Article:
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'Condoms cause AIDS’: poison, prevention and denial in South Africa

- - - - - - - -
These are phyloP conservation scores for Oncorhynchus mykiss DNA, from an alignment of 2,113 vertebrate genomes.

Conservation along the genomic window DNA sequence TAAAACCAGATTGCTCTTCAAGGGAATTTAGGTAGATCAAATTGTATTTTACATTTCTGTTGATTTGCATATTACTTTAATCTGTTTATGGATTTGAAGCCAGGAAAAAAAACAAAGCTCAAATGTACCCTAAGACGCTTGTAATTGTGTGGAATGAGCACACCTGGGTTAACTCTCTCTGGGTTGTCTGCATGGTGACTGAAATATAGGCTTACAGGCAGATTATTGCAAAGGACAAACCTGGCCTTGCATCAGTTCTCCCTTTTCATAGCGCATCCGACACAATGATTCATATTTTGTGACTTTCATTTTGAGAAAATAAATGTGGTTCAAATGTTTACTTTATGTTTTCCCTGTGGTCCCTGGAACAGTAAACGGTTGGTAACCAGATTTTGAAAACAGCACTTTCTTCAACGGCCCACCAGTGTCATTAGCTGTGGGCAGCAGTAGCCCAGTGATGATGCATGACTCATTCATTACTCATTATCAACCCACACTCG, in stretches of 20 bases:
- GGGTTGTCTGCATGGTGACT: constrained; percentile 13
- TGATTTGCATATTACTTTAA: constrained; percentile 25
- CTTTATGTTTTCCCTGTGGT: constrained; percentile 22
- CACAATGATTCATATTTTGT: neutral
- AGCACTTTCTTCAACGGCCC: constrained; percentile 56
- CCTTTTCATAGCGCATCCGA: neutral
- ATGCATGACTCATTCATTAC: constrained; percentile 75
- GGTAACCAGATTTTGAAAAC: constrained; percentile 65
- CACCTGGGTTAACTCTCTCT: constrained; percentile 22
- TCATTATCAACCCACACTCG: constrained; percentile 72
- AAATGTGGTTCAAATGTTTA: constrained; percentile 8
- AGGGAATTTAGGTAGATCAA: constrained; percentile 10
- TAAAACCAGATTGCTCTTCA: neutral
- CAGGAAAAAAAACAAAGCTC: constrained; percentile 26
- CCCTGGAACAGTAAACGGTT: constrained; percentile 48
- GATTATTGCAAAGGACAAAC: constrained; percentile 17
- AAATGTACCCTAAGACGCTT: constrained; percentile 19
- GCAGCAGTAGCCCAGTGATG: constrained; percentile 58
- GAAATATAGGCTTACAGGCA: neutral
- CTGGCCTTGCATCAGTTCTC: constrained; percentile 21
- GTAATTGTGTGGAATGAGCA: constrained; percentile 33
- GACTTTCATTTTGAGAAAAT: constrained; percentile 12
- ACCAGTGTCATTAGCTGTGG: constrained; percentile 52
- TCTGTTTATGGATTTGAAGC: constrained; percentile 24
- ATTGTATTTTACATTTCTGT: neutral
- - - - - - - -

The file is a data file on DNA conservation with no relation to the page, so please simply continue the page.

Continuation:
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This article presents a critique of the position that South Africans are engaged in a process of collective HIV/AIDS denial. Ex-President Mbeki's well-documented belief that HIV does not lead to AIDS, and that South Africans are not dying of AIDS-related disease, has been used by academics and journalists to explain the widespread public silence around the pandemic. The article argues that the complex social processes employed to create and maintain the avoidance of open conversation around HIV/AIDS are rooted, not in Mbeki's denialism, but rather in conventions through which causes of death can, and cannot, be spoken about. Through case studies of poisonings and public performances by HIV/AIDS educators, the article demonstrates that by invoking public silence and coded language, ‘degrees of separation’ are constructed that create social distance between individuals and the unnatural cause of another's death. Far from a collective denial, acts of public silence and obfuscation should be read as protestations of innocence: attempts to drive a wedge between open, public knowledge of death and potential implication in the increasing number of AIDS-related fatalities. HIV/AIDS prevention policies based on inadequate understandings of this wider context have given rise to the social construction of peer educators – and condoms as their central symbol of prevention – as vectors of the virus.

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